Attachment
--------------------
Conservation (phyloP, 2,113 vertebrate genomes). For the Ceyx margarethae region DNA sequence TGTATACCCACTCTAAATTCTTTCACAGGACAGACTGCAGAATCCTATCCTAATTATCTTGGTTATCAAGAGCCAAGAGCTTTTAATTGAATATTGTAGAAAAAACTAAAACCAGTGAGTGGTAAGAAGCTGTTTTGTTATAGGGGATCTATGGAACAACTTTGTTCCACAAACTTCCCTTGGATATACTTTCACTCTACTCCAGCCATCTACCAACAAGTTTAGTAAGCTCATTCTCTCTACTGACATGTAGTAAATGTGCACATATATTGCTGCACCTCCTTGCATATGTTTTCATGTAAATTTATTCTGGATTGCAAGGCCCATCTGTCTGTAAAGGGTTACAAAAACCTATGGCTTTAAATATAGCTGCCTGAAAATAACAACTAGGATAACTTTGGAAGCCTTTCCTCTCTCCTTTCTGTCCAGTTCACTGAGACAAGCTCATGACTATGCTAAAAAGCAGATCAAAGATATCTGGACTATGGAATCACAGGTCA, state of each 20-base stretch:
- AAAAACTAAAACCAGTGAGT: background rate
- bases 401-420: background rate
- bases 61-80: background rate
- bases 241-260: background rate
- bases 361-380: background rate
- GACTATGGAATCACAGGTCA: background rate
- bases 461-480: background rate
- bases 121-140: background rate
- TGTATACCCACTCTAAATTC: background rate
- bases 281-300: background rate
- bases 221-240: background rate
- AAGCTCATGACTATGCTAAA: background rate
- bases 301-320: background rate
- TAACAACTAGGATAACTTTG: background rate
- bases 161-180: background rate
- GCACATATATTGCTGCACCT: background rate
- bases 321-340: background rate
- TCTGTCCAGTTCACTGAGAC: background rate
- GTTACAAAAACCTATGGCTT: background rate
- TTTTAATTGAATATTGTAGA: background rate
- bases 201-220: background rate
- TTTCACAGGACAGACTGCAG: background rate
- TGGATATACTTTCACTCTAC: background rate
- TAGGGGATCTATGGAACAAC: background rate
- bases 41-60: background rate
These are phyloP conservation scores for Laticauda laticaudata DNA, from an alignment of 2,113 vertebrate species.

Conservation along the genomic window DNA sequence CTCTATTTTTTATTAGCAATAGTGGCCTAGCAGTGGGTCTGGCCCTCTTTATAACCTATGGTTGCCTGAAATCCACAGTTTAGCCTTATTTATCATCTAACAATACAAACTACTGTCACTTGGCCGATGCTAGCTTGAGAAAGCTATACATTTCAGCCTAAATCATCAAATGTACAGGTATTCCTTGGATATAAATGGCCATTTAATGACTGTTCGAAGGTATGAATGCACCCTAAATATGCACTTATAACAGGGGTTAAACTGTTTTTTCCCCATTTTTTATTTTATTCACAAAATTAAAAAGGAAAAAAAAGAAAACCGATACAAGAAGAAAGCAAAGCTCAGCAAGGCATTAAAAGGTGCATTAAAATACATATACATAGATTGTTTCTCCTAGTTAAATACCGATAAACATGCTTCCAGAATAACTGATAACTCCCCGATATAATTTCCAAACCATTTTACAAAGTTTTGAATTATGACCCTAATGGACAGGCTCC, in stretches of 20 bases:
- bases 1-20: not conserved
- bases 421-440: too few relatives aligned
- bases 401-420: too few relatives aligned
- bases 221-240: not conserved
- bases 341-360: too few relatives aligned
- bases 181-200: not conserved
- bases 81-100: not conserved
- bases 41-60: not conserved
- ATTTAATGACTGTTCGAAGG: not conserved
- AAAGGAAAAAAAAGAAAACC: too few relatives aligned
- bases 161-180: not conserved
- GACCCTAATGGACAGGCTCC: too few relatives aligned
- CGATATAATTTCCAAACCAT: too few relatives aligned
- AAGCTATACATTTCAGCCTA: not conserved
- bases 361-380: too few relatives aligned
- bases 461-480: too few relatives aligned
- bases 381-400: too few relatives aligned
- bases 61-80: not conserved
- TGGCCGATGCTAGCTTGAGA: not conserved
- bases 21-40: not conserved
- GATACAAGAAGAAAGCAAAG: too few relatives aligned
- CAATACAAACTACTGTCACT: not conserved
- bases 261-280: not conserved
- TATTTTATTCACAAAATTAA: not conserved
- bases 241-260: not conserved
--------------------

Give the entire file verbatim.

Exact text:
Conservation (phyloP, 2,113 vertebrate genomes). For the Ceyx margarethae region DNA sequence TGTATACCCACTCTAAATTCTTTCACAGGACAGACTGCAGAATCCTATCCTAATTATCTTGGTTATCAAGAGCCAAGAGCTTTTAATTGAATATTGTAGAAAAAACTAAAACCAGTGAGTGGTAAGAAGCTGTTTTGTTATAGGGGATCTATGGAACAACTTTGTTCCACAAACTTCCCTTGGATATACTTTCACTCTACTCCAGCCATCTACCAACAAGTTTAGTAAGCTCATTCTCTCTACTGACATGTAGTAAATGTGCACATATATTGCTGCACCTCCTTGCATATGTTTTCATGTAAATTTATTCTGGATTGCAAGGCCCATCTGTCTGTAAAGGGTTACAAAAACCTATGGCTTTAAATATAGCTGCCTGAAAATAACAACTAGGATAACTTTGGAAGCCTTTCCTCTCTCCTTTCTGTCCAGTTCACTGAGACAAGCTCATGACTATGCTAAAAAGCAGATCAAAGATATCTGGACTATGGAATCACAGGTCA, state of each 20-base stretch:
- AAAAACTAAAACCAGTGAGT: background rate
- bases 401-420: background rate
- bases 61-80: background rate
- bases 241-260: background rate
- bases 361-380: background rate
- GACTATGGAATCACAGGTCA: background rate
- bases 461-480: background rate
- bases 121-140: background rate
- TGTATACCCACTCTAAATTC: background rate
- bases 281-300: background rate
- bases 221-240: background rate
- AAGCTCATGACTATGCTAAA: background rate
- bases 301-320: background rate
- TAACAACTAGGATAACTTTG: background rate
- bases 161-180: background rate
- GCACATATATTGCTGCACCT: background rate
- bases 321-340: background rate
- TCTGTCCAGTTCACTGAGAC: background rate
- GTTACAAAAACCTATGGCTT: background rate
- TTTTAATTGAATATTGTAGA: background rate
- bases 201-220: background rate
- TTTCACAGGACAGACTGCAG: background rate
- TGGATATACTTTCACTCTAC: background rate
- TAGGGGATCTATGGAACAAC: background rate
- bases 41-60: background rate
These are phyloP conservation scores for Laticauda laticaudata DNA, from an alignment of 2,113 vertebrate species.

Conservation along the genomic window DNA sequence CTCTATTTTTTATTAGCAATAGTGGCCTAGCAGTGGGTCTGGCCCTCTTTATAACCTATGGTTGCCTGAAATCCACAGTTTAGCCTTATTTATCATCTAACAATACAAACTACTGTCACTTGGCCGATGCTAGCTTGAGAAAGCTATACATTTCAGCCTAAATCATCAAATGTACAGGTATTCCTTGGATATAAATGGCCATTTAATGACTGTTCGAAGGTATGAATGCACCCTAAATATGCACTTATAACAGGGGTTAAACTGTTTTTTCCCCATTTTTTATTTTATTCACAAAATTAAAAAGGAAAAAAAAGAAAACCGATACAAGAAGAAAGCAAAGCTCAGCAAGGCATTAAAAGGTGCATTAAAATACATATACATAGATTGTTTCTCCTAGTTAAATACCGATAAACATGCTTCCAGAATAACTGATAACTCCCCGATATAATTTCCAAACCATTTTACAAAGTTTTGAATTATGACCCTAATGGACAGGCTCC, in stretches of 20 bases:
- bases 1-20: not conserved
- bases 421-440: too few relatives aligned
- bases 401-420: too few relatives aligned
- bases 221-240: not conserved
- bases 341-360: too few relatives aligned
- bases 181-200: not conserved
- bases 81-100: not conserved
- bases 41-60: not conserved
- ATTTAATGACTGTTCGAAGG: not conserved
- AAAGGAAAAAAAAGAAAACC: too few relatives aligned
- bases 161-180: not conserved
- GACCCTAATGGACAGGCTCC: too few relatives aligned
- CGATATAATTTCCAAACCAT: too few relatives aligned
- AAGCTATACATTTCAGCCTA: not conserved
- bases 361-380: too few relatives aligned
- bases 461-480: too few relatives aligned
- bases 381-400: too few relatives aligned
- bases 61-80: not conserved
- TGGCCGATGCTAGCTTGAGA: not conserved
- bases 21-40: not conserved
- GATACAAGAAGAAAGCAAAG: too few relatives aligned
- CAATACAAACTACTGTCACT: not conserved
- bases 261-280: not conserved
- TATTTTATTCACAAAATTAA: not conserved
- bases 241-260: not conserved